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MailTribune.com
  • April 27, 1913

  • A gray haired man of about 60, short and slightly stooped in stature, with an honest, kindly face, bearing the marks of toll came into the Mail Tribune office this morning.
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  • A gray haired man of about 60, short and slightly stooped in stature, with an honest, kindly face, bearing the marks of toll came into the Mail Tribune office this morning.
    "I am Oliver Jones, father of Lester," he said, his eyes filling with tears. "My boy has not had a square deal. He was not a bad boy, not a bandit, not a desperado.
    During the last year he got to running with boys about Jacksonville whose influence was not good, but Lester was not in any way vicious. I have talked with all those who were near at the time of the tragedy or shortly after, and I ask you, for the sake of the dead boy and his living father, to print the following, so my boy's memory may not be painted so black." The following is the statement of Mr. Jones:
    To the public: This is as near correct story as I can gather of the killing of Lester Jones and August Singler. As there has been so much notoriety over the double shooting, I feel it my duty in justice to the boy to make some statement as to the boy's past life and some facts in regard to the killing as near as can be had.
    Lester Jones, the boy killed, had been here nearly 11 years. He went to school here and worked here in the valley. He was 19 years old. His forefathers had fought in the Revolutionary War and his ancestors were God fearing but fearless people.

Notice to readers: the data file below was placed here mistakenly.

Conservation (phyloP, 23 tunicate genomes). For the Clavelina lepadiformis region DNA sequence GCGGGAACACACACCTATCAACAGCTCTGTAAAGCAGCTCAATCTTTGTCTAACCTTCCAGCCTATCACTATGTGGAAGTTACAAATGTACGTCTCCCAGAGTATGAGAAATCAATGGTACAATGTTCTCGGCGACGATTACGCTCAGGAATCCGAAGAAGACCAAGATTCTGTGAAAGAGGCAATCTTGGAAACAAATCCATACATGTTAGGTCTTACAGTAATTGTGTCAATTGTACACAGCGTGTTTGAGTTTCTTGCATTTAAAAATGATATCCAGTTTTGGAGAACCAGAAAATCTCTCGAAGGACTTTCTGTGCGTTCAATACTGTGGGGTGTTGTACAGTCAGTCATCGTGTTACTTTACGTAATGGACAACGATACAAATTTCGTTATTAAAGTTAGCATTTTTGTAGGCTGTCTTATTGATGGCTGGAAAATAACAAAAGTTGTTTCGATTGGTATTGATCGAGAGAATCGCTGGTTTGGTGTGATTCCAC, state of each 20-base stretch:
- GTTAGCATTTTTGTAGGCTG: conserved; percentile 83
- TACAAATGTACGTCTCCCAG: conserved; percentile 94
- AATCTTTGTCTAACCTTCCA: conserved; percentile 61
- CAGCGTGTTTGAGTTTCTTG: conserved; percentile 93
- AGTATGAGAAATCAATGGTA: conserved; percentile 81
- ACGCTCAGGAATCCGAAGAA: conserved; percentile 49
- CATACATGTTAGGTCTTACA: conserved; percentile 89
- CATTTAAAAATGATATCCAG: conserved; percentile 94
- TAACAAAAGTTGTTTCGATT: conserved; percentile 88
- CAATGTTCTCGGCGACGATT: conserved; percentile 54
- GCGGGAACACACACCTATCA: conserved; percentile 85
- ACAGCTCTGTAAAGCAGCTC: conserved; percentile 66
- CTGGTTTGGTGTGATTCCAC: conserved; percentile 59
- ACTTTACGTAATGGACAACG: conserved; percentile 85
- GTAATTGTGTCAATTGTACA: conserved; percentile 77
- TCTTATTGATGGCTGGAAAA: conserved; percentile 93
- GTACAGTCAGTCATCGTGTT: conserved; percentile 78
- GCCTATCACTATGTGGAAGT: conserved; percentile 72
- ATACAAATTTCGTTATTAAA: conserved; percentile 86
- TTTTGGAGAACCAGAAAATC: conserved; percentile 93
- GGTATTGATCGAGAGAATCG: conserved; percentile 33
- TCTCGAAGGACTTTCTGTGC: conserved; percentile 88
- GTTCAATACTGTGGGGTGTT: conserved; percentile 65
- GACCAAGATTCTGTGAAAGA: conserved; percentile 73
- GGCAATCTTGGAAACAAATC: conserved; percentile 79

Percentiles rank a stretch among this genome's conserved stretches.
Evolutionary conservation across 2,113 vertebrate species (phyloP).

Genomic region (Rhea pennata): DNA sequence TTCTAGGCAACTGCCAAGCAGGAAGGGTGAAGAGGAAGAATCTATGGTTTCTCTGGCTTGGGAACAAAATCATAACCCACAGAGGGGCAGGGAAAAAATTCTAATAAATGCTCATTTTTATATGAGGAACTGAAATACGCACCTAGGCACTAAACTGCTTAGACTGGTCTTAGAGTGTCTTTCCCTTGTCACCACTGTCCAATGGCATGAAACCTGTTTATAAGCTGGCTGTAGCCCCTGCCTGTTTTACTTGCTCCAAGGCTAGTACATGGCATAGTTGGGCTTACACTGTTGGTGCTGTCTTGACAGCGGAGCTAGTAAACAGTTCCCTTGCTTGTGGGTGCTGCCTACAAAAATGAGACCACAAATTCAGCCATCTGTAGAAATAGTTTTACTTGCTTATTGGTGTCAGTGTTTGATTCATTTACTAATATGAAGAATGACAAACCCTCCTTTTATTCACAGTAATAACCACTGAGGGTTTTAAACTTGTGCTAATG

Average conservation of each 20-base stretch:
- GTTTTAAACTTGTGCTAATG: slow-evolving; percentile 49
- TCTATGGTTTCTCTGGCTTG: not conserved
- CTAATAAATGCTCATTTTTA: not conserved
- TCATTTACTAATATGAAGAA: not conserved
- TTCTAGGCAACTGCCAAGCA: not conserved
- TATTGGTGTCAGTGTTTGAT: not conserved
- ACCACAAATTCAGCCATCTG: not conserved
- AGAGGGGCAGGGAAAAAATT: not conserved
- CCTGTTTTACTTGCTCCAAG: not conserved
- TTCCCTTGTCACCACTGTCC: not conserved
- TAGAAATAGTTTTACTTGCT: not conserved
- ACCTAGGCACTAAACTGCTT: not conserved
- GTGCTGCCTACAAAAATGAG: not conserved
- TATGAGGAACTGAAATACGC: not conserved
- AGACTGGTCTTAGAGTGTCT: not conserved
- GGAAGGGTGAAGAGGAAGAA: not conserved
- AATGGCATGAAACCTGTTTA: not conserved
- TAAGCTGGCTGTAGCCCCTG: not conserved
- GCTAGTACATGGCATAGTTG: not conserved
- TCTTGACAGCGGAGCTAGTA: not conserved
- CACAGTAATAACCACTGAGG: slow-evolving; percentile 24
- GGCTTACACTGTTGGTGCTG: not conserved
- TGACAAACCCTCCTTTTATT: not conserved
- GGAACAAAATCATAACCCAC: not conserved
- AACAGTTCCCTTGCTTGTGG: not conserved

Lester Jones knew no fear, but was not vicious. He was easily controlled and good-natured. He never injured a human being. He had no mother to raise him, and was without the advantage of a mother's training, and I, his father, had to be away from home much of the time and could not be with him to teach and advise him. He had been all his life honest and truthful. His will was always to do right.
    Lester had never been in any trouble until last year when he picked up some boyish wild ways no worse than other boys, till Marshal Jones followed him a mile out of town, to arrest him on some small offense. There was nothing in it. What happened I do not know, but he did not go back with the marshal. He did not know the requirements of the law, nor did he know the authority of an officer, but was disposed to look at it as a personal affair, and this was his "awful crime" and what he was killed for.
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